Xuxa Santamaria, “Chancletas D’Oro”

Xuxa Santamaria’s newest offering is a trip through time and tall tales, entertaining as it confronts the contours of our culture.

If you’ve been expecting austere, monotonous noise-as-backdrop from the storied experimental Ratskin imprint, you’re shit out of luck. If, on the other hand, you’re an open-minded animal who moves through a world of sensation and symbols, the liturgical techno-pop of Xuxa Santamaria’s Chancletas D’Oro is a treat.

Xuxa (pronounced “Choo-cha”) is the thumping, ethereal Oakland-based dance/performance duo of Sofia Cordova and Matt Kirkland. Their second LP and first for Ratskin Records, Chancletas D’Oro pulses with the booty-busting grooves of electro-disco deep cuts, layered with erudite, mystical, and postmodern themes.

The album began its composition with “Puro Animal,” a re-imagining of Dracula from the perspective of the victimised Lucy, denied of narrative agency in the traditional Victorian telling. The modern twist makes the characters, per the label, “willing participants in their own corruption or liberation.” I mean, fuck, that’s heavy. It’s not obviously subversive, either, but are you allowed to enjoy it? The funky synths and smartly syncopated claps make it quite hard to resist doing so.

A visibly pregnant Cordova writhes on the floor with a dance troupe, cooing like Enya over glitchy acid beats in the video for “River Neva”—an operatic homage to the Women’s Day March that kicked off the 1917 Russian Revolution. Once again, it’s an embrace of the feminine perspectives long buried in a traditionally masculine story. Elsewhere, she’s far more visceral, and at times even more restrained. Each song, whether it’s the hushed “King Marsile,” the airy, half-paced crawl of “Heavens Gate,” or the centrepiece four-on-the-floor banger “Color of the Dark” is a case study of the duo’s versatility and thematic ambition.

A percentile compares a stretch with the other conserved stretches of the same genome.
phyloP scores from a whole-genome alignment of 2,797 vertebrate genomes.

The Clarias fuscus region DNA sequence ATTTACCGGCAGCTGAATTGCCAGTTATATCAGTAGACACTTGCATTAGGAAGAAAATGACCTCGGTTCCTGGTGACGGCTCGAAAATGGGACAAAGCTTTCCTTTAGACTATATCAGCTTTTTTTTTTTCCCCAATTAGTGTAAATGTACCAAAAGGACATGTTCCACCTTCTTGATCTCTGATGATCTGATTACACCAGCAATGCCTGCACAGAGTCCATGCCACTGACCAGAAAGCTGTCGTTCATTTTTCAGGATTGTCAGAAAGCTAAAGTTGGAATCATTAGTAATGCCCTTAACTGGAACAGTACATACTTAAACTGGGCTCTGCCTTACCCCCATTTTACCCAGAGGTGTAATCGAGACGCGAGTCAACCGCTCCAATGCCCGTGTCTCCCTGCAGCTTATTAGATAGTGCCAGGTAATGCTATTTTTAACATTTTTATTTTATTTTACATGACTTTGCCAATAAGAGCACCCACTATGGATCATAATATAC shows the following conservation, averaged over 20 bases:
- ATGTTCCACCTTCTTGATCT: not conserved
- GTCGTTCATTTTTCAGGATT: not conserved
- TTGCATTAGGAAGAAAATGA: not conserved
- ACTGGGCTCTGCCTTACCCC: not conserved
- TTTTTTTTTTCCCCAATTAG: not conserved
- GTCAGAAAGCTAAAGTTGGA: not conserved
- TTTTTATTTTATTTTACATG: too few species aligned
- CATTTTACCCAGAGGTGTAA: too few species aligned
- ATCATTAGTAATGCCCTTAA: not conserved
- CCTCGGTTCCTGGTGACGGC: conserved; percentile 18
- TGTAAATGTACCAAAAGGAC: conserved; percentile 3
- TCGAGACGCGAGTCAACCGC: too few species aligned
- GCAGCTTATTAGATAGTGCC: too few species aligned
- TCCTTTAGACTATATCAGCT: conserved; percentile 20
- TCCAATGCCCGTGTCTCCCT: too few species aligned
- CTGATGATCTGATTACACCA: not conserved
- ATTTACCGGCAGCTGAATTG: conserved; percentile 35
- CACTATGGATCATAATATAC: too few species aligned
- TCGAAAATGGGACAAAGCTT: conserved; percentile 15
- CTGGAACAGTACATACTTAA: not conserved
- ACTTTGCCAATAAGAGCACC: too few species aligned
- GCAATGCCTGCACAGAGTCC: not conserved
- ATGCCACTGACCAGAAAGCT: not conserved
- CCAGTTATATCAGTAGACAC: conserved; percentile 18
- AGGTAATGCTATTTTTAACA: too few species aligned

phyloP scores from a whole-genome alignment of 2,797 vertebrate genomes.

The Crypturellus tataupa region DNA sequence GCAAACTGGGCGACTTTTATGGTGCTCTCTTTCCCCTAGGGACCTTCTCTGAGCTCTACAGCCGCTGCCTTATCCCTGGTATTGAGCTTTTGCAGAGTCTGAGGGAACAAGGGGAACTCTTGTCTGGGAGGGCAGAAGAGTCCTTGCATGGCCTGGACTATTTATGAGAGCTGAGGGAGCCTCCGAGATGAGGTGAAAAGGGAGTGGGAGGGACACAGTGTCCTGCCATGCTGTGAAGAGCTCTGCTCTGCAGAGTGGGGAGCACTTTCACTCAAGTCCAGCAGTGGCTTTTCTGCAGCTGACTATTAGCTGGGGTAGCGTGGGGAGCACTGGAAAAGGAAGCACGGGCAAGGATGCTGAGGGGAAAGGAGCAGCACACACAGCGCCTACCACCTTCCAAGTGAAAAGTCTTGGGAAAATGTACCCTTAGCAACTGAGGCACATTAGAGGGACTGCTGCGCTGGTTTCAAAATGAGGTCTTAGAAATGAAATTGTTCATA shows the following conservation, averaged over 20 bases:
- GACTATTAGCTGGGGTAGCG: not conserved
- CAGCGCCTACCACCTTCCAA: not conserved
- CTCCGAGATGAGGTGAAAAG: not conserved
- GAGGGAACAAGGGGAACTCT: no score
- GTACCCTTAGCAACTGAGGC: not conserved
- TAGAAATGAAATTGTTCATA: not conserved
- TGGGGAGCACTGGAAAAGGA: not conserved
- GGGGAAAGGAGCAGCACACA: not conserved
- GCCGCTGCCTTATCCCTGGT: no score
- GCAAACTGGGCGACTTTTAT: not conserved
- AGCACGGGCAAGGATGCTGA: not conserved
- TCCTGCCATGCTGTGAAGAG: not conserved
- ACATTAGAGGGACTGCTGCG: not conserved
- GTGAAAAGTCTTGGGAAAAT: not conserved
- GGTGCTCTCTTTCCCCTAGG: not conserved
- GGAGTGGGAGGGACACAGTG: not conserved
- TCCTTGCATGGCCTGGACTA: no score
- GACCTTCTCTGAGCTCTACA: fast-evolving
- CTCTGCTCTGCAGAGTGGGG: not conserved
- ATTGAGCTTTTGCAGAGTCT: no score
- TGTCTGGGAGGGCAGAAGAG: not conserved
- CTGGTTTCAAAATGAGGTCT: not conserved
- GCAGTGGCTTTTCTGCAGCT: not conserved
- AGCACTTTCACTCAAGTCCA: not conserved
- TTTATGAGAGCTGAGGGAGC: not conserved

Many lyrical themes reflect Cordova’s work as a conceptual artist who focuses on incubating physical and mental spaces to explore diasporic (meaning post-1492) cultures and ways of meaning. The song “White Pine” has a particularly clever twist, as we are told, based on an inversion of its source material: “the text of an early 20th century poem about tribal life in the Pacific Northwest, written by a white trapper, as a means to simultaneously twist and redirect the white gaze in on itself while still celebrating the knowledge of land and sea possessed by this continent’s first peoples.”

Take it from a former literature student raised by two professors of 20th Century Latin American Literary History: post/anti-colonial hermeneutics isn’t supposed to be fun. This is sobering, serious stuff. You don’t dance to ethnographies of indigenous kinships and deconstructions of mestizo value systems. But sometimes you just say, well fuck that. Here we are.

This record is part of an ongoing progression within the Ratskin oeuvre to move beyond mere “noise,” the soundless anti-form, to lift up voices that very much have something urgent to say about the world out there. And that world moves, shakes, sings. Sometimes, it destroys.

Lest you think it’s just one duo of ass-cheeks shaking to the beat of these subversive drums, the record closes out with an homage to Puerto Rican labour activist Luisa Capetillo, (trans.) “who wears the pants?” featuring that other duo of Oakland feminist electro-culonxs, Las Sucias.

I don’t endorse the common trope of dancing qua dancing as a revolutionary act. Sometimes I think dancing is kind of dumb, honestly. (But don’t listen to me, since my hips crack just when I stand up too quickly.) Rather, having fun during times of austerity can be a material, progressive redistribution of resources. Cultural capital, as human capital, can be taken back. Ultimately, it was always ours to begin with.

So go ahead, have some fun. Make some mischief, get in trouble.